20% of Fathers Miss Their Childs First Steps Because of Work: - Valenti Matchmaking

British fathers regret missing out on their child’s early stages

Poll reveals that a poor work-life balance is leading men to miss important milestones in their child’s development, as new rules around shared parental leave set to come into effect.

Businesses protest against yet another maternity leave shake-up

Most companies are still trying to get used to the latest parental leave changes, introduced in April, allowing fathers to take more time off.
No parent can forget their child’s first steps or theatrical debut in the school nativity play – as long as they’re present to see it.
For anyone who works, that can be a sizeable problem, with office responsibilities hindering them from experiencing their child’s development.
New figures show that fathers in particular are living to regret their work-life balance, with over two-thirds missing important milestones in their child’s early years.
A poll of 4,057 UK adults, released today by the Department for Business, Innovation and Skills, shows that 69pc of dads have missed a key event, with nearly a quarter missing their child’s first steps (24pc) and one in five missing their first words (21pc).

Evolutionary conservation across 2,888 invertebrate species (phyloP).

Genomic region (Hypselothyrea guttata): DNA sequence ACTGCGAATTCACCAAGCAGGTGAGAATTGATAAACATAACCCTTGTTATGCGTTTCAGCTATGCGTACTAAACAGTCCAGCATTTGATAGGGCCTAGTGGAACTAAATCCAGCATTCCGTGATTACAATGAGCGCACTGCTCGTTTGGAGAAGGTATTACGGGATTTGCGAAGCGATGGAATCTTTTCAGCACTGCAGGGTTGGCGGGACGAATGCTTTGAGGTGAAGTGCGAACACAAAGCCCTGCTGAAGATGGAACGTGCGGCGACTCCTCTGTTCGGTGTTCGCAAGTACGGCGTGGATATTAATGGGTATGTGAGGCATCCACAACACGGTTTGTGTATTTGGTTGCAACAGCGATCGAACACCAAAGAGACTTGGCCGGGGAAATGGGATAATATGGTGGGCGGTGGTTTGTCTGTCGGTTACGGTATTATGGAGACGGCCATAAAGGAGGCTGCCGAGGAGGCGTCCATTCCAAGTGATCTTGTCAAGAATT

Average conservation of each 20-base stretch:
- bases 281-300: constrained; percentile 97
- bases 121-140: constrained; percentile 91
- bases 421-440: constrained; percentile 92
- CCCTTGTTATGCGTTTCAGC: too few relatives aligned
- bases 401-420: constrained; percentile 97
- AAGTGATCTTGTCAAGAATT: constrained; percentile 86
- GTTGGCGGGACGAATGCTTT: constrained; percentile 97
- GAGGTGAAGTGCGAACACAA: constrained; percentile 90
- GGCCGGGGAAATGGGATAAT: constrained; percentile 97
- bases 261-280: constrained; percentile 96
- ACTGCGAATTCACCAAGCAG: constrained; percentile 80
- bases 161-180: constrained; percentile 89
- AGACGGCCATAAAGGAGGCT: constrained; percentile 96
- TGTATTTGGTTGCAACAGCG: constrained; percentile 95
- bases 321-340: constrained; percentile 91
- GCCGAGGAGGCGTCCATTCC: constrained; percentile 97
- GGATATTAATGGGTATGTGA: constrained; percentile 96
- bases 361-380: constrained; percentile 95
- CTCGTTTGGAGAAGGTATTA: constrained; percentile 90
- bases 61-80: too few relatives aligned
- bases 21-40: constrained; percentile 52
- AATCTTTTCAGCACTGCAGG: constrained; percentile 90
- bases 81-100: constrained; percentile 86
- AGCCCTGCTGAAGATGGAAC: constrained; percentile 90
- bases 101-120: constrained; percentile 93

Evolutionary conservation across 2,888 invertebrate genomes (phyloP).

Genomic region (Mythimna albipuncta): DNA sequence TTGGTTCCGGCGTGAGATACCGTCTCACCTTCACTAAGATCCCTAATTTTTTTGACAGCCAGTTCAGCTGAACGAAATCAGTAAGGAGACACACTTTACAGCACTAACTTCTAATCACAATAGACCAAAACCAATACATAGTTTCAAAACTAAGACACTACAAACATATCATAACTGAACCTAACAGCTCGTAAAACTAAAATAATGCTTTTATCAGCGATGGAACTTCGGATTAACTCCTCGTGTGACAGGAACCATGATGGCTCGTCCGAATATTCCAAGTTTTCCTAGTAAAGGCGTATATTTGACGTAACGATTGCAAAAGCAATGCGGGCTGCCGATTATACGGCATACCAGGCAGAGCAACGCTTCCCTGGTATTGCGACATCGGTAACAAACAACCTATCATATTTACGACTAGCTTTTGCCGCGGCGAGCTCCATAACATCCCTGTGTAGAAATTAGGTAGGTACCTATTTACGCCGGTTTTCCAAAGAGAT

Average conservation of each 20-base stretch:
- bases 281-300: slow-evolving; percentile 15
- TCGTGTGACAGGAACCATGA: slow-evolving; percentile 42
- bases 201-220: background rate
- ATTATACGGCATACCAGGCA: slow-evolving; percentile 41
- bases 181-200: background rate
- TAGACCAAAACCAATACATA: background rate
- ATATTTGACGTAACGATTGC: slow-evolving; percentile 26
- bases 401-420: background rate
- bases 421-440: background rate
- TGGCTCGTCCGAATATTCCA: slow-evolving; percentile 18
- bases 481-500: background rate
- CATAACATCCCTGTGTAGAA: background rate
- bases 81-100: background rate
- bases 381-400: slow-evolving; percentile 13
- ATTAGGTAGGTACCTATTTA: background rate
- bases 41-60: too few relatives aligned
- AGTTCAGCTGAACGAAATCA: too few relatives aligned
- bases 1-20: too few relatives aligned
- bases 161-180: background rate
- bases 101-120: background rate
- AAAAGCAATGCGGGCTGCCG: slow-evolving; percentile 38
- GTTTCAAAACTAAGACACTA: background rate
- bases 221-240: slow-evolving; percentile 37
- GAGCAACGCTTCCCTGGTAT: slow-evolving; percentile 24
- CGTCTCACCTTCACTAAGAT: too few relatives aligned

In comparison, just 11pc of mothers missed their child’s first steps. The same percentage missed their first words.
According to the poll, missing out on these important moments is having an emotional effect on dads. Nearly a third of fathers surveyed said that they regret not taking any, or enough, leave after the birth of their child (32pc).

20pc of the men expressed regret at not being ‘hands-on’, having left their partner to do most or all of the childcare.
The poll shines a light on the experience of many working men, at a time when rules around parental leave are due to change. As of April 5, mothers will have the option to share a portion of their 52 weeks maternity leave (including 39 weeks of statutory maternity pay) with their partners.
The new Shared Parental Leave laws, coming into effect on 5 April, are designed to offer mothers the option to share a portion of their 52 weeks maternity leave and 39 weeks of statutory maternity pay with their partners.
Nearly a third of fathers polled said they would have taken up the right to share parental leave had it been available when their child was born.
Deputy Prime Minister Nick Clegg hailed the forthcoming introduction of Shared Parental Leave, saying it would “relegate out-date assumptions that women will always be the parents at home while fathers go out to work.
“Mothers and fathers will for the first time ever be able to decide for themselves how to divide the leave available after their child is born,” he continued. “This isn’t just fairer for families but it’s better for the economy too, boosting business productivity.”
Employment Relations Minister Jo Swinson said: “Dads care just as much about first steps and first words as mums – so it’s crucial that the system gives fathers the chance to be there.”
Originally Published:   http://www.telegraph.co.uk/men/relationships/fatherhood/11467503/British-fathers-regret-missing-out-on-their-childs-early-stages.html
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